AB+-groupa N (%)

ABgroupb N (%)

p-value

Overall

11 (36.7)c

19 (63.3)

Sex

male

7 (63.6)

7 (36.8)

0.257

female

4 (36.4)

12 (63.2)

Anti-PD1 antibody

nivolumab

8 (72.7)

17 (89.5)

0.327

pembrolizumab

3 (27.3)

2 (10.5)

Activating EGFR mutationd

yes

4 (36.4)

2 (10.5)

0.156

no

7 (63.6)

16 (84.2)

missing

0 (0.0)

1 (5.3)

ALK translocationd

yes

1 (9.1)

1 (5.3)

0.476

no

8 (72.7)

17 (89.4)

missing

2 (18.2)

1 (5.3)

Prior therapy lines

1

5 (45.5)

12 (63.2)

0.773

2

2 (18.2)

4 (21.1)

3

1 (9.1)

2 (10.5)

4

0 (0.0)

1 (5.3)

5

1 (9.1)

0 (0.0)

Prior therapye

platinum-based + pemetrexed

3 (27.3)

10 (52.6)

0.048

platinum-based + docetaxel or gemcitabine

2 (18.2)

5 (26.3)

TKI

5 (45.5)

1 (5.3)

other monochemotherapy

0 (0.0)

3 (15.8)

Subsequent therapy

docetaxel

2 (18.2)

4 (21.1)

0.380

TKI

1 (9.1)

3 (15.7)

other chemotherapy/trial

1 (9.1)

6 (31.6)

no subsequent therapy

7 (63.6)

6 (31.6)

Indication for AB application

upper respiratory tract infection

5 (45.5)

fever without a focus

5 (45.5)

Preoperative antibiotic prophylaxis

1 (9.0)

PD-L1 statusf

Positive

5 (45.5)

10 (52.6)

0.733

Negative

4 (36.4)

8 (42.1)

Missing

2 (18.1)

1 (5.3)

PD-L1 statusf(categorical)

<1%

4 (36.4)

8 (42.1)

0.479

1-50%

1 (9.1)

5 (26.3)

>50%

4 (36.4)

5 (26.3)

missing

2 (18.1)

1 (5.3)

aAB+-group: patient group that received antibiotics within a time frame of one month before or one month after initiation of immune-checkpoint blockade.

bAB--group: antibiotic-naïve patients within a time frame of one month before or one month after initiation of immune-checkpoint blockade.

cIn one patient transformation of EGFR mutant NSCLC into small-cell lung cancer was histologically proven during subsequent therapy to ICB.

dEGFR mutation status and ALK translocation status were routinely assessed. Some patients had missing data on molecular alterations due to consumed tumor material.

ePrior therapy in one patient in the AB+-group is unknown.

fPD-L1 expression status on tumor cells was assessed by immunohistochemistry utilizing the anti-PD-L1 clone 22C3 from Dako®. In three patients PD-L1 status could not be assessed due to consumed tumor material.

TKI: tyrosine kinase inhibitor; AB: antibiotics; PD-L1: programmed death-ligand 1; EGFR: epidermal growth factor receptor; ALK: anaplastic lymphoma kinase.

Median progression-free survival (PFS) on ICB was statistically significantly in favor of the AB--group (AB-: 3.1 months [95%CI: 3.0-16.3]; AB+: 2.9 months [95%CI: 1.9-NA]; HR=0.46 [95%CI: 0.12-0.90], p=0.031) with a corresponding 4-month PFS rate of 36.8% versus 9.1%, respectively (HR=0.41 [95%CI: 0.11-0.86], p=0.024) as outlined in Figure 1A.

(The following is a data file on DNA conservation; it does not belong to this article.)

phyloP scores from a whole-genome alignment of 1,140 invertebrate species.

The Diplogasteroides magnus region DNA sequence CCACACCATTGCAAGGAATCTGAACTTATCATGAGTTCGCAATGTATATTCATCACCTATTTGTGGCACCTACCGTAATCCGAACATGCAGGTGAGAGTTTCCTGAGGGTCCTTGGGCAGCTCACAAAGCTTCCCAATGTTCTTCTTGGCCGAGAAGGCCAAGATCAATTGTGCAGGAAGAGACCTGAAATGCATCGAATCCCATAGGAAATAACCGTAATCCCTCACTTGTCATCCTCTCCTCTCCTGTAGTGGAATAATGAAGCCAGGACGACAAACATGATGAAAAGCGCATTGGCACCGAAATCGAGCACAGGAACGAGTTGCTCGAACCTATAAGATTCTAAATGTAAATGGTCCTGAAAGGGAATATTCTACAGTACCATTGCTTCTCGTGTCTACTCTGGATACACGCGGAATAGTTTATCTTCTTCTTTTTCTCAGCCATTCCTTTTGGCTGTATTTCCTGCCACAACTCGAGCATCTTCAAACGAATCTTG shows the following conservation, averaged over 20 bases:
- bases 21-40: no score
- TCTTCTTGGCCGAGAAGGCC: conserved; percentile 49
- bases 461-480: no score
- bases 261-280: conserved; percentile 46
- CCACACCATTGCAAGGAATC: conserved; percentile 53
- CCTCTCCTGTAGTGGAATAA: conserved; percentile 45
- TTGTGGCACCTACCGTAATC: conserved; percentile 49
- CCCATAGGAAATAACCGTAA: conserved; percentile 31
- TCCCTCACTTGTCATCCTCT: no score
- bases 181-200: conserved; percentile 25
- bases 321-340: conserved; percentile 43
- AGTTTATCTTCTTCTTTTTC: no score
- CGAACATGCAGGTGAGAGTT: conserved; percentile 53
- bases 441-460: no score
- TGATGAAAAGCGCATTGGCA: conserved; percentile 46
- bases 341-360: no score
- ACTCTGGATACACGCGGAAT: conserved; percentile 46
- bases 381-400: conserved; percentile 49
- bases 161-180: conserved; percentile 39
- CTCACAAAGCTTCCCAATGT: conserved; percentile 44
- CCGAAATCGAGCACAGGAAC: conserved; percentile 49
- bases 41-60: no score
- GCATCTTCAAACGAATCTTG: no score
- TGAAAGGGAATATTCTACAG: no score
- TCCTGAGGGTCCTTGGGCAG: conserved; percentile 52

PFS and OS from initiation of immune-checkpoint blockade (ICB) based on antibiotic treatment status.

Figure 1: PFS and OS from initiation of immune-checkpoint blockade (ICB) based on antibiotic treatment status. Comparison of Kaplan-Meier curves for PFS (A) and OS (B) between AB- and AB+ advanced non-squamous NSCLC groups. HR is hazard ratio, 95% confidence interval in brackets.

This PFS benefit translated into a superior median overall survival (OS) in the AB--group (AB-: 15.1 months [95%CI: 11.1-NA]; AB+: 7.5 months [95%CI: 6.3-NA]; HR=0.31 [95%CI: 0.02-0.78] p=0.026; Figure 1B). No patient in the AB+-group died due to the infection that had necessitated concomitant antibiotic administration with the initiation of ICB.

The PD-L1 status was neither predictive in terms of PFS (PD-L1+: 3.1 months [95%CI: 2.8-NA]; PD-L1-: 3.0 months [95%CI: 2.9-NA]; HR 0.74 [95%CI: 0.31-1.65], p=0.424; Figure 2A), nor in terms of OS (PD-L1+: 11.2 months [95%CI: 9.4-NA]; PD-L1-: 13.6 months [95%CI: 8.9-NA]; HR 0.93 [95%CI: 0.30-2.88], p=0.897; Figure 2B) in the entire non-squamous NSCLC cohort. No difference in PFS was observed between the AB- and AB+-group during therapy prior to ICB (AB-: 6.3 months [95%CI: 5.6-11.0]; AB+: 6.5 months [95%CI: 5.3-NA]; HR=1.23 [95%CI: 0.52-3.04], p=0.614; Figure 3A) or during subsequent therapy (AB-: 3.1 months [95%CI: 2.1-NA]; AB+: 2.4 months [95%CI: 1.5-NA]; HR=1.45 [95%CI: 0.47-5.20], p=0.470; Figure 3B). In a multivariate analysis including the parameters antibiotic treatment status, sex, immune-checkpoint inhibitor, EGFR mutation status, ALK translocation status, number of prior therapy lines, PD-L1 expression status, and immune-related adverse events, the antibiotic treatment status was the only parameter statistically significantly associated with PFS (HR=5.34, p=0.028) and OS (HR=14.81, p=0.026) in our non-squamous NSCLC cohort receiving ICB (Table 2).

PFS and OS from initiation of immune-checkpoint blockade (ICB) based on the PD-L1 expression status.

Figure 2: PFS and OS from initiation of immune-checkpoint blockade (ICB) based on the PD-L1 expression status. Comparison of Kaplan-Meier curves for PFS (A) and OS (B) between PD-L1 negative and PD-L1 positive advanced non-squamous NSCLC groups. HR is hazard ratio, 95% confidence interval in brackets.

PFS during prior therapy to immune-checkpoint blockade (ICB) and during subsequent therapy based on antibiotic treatment status.